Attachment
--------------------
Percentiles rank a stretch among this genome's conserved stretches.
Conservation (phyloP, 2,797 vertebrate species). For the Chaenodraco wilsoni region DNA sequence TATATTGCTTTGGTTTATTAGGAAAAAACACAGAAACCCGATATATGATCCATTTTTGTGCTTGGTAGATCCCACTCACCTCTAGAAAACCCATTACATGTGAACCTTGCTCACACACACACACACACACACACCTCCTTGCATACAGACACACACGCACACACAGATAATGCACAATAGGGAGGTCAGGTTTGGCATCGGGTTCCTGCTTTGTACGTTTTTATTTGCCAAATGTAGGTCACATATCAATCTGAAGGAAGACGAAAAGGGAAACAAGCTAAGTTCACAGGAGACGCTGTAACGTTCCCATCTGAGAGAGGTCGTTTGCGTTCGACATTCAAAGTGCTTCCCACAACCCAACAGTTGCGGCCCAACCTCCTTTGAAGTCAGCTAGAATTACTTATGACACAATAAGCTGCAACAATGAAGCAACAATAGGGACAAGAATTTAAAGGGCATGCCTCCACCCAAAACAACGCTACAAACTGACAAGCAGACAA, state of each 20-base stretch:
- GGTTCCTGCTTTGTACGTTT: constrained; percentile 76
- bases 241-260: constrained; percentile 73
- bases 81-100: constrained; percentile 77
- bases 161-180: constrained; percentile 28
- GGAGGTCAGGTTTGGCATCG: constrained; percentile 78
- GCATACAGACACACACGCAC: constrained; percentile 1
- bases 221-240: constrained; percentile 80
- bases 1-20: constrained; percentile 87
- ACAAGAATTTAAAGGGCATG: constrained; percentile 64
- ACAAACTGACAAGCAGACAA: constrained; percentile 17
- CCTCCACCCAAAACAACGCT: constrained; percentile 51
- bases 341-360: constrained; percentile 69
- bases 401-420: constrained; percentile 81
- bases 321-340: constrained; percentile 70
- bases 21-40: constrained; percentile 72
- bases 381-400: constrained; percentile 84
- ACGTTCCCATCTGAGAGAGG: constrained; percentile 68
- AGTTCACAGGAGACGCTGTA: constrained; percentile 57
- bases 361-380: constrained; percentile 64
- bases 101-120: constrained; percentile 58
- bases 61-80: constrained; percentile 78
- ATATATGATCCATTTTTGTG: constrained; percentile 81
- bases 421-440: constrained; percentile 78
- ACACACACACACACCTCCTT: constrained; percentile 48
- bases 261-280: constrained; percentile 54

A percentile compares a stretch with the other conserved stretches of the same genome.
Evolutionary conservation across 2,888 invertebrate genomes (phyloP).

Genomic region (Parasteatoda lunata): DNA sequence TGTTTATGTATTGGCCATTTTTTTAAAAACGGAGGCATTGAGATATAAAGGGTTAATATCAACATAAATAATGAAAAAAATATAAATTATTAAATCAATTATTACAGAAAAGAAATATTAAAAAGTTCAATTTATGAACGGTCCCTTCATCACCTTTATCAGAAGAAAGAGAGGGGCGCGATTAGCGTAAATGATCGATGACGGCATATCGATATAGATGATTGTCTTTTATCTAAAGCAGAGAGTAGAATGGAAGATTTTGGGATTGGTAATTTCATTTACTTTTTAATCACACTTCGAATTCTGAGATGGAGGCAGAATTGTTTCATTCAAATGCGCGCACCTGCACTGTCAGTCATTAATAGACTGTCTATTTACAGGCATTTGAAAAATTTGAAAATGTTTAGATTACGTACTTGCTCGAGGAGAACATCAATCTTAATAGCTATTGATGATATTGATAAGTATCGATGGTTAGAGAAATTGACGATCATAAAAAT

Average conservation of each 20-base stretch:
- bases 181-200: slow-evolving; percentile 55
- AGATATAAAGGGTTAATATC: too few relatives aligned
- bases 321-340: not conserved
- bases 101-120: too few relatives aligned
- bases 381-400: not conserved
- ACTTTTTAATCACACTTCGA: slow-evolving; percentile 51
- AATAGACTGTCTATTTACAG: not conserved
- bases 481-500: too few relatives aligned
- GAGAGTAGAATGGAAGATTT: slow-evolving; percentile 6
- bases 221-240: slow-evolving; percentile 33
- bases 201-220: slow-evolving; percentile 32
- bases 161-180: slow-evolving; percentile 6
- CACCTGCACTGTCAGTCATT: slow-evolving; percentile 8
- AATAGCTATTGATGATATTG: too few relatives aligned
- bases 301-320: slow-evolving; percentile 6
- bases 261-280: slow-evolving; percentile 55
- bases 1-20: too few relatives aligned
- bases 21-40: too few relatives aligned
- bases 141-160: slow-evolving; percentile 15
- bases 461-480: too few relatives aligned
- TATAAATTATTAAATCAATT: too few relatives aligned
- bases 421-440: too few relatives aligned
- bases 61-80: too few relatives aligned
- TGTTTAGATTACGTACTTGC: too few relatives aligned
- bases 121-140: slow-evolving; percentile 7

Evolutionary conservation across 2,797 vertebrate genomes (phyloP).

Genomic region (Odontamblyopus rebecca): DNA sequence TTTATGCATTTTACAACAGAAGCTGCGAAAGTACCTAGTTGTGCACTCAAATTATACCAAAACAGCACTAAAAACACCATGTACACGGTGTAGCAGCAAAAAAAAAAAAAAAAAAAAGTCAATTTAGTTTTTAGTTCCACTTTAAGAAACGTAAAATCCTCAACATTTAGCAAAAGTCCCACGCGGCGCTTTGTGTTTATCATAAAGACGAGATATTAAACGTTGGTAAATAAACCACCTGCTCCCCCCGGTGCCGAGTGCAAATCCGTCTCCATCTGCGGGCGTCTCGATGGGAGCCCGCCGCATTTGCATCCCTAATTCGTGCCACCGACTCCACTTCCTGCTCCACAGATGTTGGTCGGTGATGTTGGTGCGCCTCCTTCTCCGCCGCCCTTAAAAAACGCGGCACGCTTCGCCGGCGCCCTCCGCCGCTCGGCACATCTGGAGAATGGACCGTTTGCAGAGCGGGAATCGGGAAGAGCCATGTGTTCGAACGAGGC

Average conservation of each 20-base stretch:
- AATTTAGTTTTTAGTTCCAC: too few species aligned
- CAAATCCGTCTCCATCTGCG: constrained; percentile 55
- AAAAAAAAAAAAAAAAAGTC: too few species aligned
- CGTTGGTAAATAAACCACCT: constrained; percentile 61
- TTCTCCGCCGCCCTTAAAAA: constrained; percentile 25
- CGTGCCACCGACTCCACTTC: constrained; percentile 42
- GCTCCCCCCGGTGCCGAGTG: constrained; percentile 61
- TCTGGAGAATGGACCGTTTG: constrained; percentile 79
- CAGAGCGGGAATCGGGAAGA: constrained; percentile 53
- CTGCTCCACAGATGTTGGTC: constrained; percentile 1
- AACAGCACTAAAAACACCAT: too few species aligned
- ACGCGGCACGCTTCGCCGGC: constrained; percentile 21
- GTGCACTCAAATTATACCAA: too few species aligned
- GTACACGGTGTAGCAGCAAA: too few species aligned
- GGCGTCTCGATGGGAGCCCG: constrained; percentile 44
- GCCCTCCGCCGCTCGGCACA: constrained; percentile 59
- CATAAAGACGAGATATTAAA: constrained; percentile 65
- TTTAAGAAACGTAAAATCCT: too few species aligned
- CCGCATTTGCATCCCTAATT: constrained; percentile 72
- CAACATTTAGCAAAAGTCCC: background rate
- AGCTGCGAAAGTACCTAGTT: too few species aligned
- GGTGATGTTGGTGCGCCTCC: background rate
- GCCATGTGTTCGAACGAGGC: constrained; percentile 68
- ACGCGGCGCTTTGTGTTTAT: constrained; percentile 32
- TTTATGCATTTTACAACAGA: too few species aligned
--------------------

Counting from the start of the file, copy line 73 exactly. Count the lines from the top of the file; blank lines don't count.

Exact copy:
- GTACACGGTGTAGCAGCAAA: too few species aligned